In addition to these symptoms, there are some tests that can help determine how your body is dealing with stress. Measuring your heart rate variability is one way to do this. This refers to the fluctuation in the length of time between heartbeats.

Having abnormal patterns of heart rate variability can indicate that the body is not responding to stress in a normal and healthy way, and is associated with the development of many health problems.

 

Checking cortisol patterns is another way to determine your HPA axis function and how well your body responds to stress. Cortisol can be tested via blood, saliva, urine, and even hair.

You can talk to your doctor about getting either of these tests done, though in most cases they may need to be done through a holistic practitioner by ordering specialized tests or devices to be used at home.

Working with a trained practitioner is also important to assist you in interpreting your results and creating an action plan to help you reduce the effects of stress.

 

Natural ways to reduce the effects of stress

 

While you can’t escape stress, there are many things you can do to reduce the effects of stress on your body.

Some of these things include:

 

  • Eating a nutrient-rich diet

 

It is common to crave unhealthy foods and participate in erratic eating patterns when stressed, but these habits may make your body’s ability to respond to stress worse.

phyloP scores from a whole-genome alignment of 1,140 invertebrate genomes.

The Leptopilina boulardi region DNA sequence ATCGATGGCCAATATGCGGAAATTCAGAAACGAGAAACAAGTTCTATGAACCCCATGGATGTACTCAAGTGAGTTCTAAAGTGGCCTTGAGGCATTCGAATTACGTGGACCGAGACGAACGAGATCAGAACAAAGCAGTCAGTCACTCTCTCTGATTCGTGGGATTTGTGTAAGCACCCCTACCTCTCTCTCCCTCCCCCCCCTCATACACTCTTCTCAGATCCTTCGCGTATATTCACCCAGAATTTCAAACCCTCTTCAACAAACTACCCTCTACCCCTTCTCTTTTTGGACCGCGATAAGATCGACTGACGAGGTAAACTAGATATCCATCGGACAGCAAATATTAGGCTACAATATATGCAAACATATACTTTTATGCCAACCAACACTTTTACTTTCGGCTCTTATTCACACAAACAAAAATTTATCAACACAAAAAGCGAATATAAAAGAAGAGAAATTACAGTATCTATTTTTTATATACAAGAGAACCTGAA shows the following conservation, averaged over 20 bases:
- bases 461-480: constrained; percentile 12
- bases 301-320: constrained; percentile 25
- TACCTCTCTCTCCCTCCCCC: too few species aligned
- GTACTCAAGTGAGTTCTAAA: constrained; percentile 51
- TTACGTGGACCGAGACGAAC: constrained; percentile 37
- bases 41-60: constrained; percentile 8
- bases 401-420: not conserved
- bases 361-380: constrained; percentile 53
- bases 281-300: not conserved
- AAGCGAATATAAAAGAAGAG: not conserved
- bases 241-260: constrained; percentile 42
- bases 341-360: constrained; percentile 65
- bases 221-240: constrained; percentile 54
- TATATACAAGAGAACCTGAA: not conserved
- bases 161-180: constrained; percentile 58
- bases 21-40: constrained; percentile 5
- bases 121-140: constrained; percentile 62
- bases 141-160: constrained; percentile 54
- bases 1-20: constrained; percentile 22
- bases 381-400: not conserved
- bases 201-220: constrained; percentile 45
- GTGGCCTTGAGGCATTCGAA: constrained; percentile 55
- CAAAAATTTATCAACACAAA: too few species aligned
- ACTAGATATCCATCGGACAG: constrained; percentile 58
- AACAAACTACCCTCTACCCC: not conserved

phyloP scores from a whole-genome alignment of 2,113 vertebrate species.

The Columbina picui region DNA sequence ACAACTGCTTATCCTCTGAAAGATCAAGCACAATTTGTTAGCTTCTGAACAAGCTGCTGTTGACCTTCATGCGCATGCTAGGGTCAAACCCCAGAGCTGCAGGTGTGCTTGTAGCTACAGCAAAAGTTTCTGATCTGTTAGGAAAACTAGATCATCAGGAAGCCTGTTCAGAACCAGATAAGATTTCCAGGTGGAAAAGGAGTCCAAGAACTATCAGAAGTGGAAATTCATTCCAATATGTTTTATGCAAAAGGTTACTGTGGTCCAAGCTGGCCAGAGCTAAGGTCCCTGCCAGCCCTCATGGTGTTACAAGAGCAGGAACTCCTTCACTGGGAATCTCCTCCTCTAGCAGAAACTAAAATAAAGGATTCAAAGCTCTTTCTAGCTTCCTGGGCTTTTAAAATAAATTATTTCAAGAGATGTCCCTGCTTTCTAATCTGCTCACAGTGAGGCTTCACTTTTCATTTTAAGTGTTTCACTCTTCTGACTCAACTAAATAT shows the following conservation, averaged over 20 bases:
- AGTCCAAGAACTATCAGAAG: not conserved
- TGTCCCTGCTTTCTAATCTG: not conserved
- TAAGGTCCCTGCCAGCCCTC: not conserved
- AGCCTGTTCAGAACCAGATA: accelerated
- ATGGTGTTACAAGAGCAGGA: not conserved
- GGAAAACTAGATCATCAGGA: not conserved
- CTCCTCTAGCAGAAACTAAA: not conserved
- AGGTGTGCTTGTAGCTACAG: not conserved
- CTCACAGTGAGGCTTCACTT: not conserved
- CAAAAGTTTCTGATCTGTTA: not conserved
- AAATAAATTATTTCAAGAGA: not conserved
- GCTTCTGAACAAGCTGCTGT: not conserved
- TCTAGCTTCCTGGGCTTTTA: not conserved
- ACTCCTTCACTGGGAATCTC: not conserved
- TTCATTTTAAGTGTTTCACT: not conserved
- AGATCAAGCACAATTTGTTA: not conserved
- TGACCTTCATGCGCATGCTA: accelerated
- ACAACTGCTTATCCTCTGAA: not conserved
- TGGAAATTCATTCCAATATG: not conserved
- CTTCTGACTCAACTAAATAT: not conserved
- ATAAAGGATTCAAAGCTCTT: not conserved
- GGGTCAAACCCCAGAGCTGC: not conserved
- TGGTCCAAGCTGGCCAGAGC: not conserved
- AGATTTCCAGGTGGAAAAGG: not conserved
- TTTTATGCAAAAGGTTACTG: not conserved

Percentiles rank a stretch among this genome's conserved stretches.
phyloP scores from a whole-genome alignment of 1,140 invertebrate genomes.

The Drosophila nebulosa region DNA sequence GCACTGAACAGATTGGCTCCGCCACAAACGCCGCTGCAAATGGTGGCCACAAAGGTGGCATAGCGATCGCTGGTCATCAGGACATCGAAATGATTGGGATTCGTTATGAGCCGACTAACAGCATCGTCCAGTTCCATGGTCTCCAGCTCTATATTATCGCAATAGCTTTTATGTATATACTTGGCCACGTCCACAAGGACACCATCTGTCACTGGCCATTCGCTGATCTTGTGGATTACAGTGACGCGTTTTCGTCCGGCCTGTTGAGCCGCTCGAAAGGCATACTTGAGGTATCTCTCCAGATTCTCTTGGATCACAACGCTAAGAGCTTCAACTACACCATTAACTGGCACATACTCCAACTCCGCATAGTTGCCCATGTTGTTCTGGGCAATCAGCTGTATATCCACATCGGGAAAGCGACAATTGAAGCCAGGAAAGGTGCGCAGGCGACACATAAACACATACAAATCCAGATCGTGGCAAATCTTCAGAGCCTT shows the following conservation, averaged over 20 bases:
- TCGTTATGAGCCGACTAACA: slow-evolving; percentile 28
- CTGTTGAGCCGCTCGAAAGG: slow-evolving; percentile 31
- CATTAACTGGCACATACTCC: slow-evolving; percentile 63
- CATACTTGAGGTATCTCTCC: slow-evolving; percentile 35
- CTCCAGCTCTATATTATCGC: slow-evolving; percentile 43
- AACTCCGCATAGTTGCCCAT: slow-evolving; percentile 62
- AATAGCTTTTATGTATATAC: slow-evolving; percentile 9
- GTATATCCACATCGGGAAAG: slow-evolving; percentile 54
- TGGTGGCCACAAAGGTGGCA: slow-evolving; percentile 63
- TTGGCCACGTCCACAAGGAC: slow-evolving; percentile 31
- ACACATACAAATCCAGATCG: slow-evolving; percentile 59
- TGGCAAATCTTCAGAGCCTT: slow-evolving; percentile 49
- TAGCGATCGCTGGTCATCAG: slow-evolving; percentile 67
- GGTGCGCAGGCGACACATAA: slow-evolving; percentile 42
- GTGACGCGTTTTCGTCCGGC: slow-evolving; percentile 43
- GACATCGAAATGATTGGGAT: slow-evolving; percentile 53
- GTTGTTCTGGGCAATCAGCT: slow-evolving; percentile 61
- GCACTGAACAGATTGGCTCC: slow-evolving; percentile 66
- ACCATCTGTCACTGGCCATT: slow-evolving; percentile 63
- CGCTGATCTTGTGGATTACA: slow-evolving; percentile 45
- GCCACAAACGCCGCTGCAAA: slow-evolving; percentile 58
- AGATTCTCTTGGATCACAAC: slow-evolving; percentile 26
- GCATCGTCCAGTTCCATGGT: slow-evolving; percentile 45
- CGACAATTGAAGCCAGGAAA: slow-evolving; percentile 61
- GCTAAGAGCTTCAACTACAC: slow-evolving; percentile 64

Research shows that stress can cause your body to become depleted of micronutrients, including magnesium, zinc, iron, and the B vitamin niacin, so it’s important to make extra effort to feeding yourself well.

 

Focus on eating a variety of minimally processed, nutrient-rich foods every day such as fruits and vegetables, whole grains, beans, poultry, eggs, fish, nuts, and seeds.  In addition, it is best to minimize your intake of sugar, caffeine, and alcohol and to avoid skipping meals.

 

  • Consider supplements, like:

    • Adaptogens, which are a class of herbs that help the body adapt to different environments and respond to stress in a healthy way. Examples of adaptogens include ashwagandha, lemon balm, holy basil, and mushrooms like cordyceps and lions mane.
    • L-theanine, an amino acid found in tea that has been shown to reduce perceived stress and improve stress response.
    • DHEA, another adrenal hormone that is produced in response to stress, but may become low during chronic stress
    • Magnesium, a mineral that plays a large role in mood, stress, and much more. Magnesium deficiency is common and has been shown to increase your likelihood of experiencing stress, so taking supplemental magnesium may help lessen its effects. Magnesium also supports proper sleep, which further supports how you perceive and handle stress.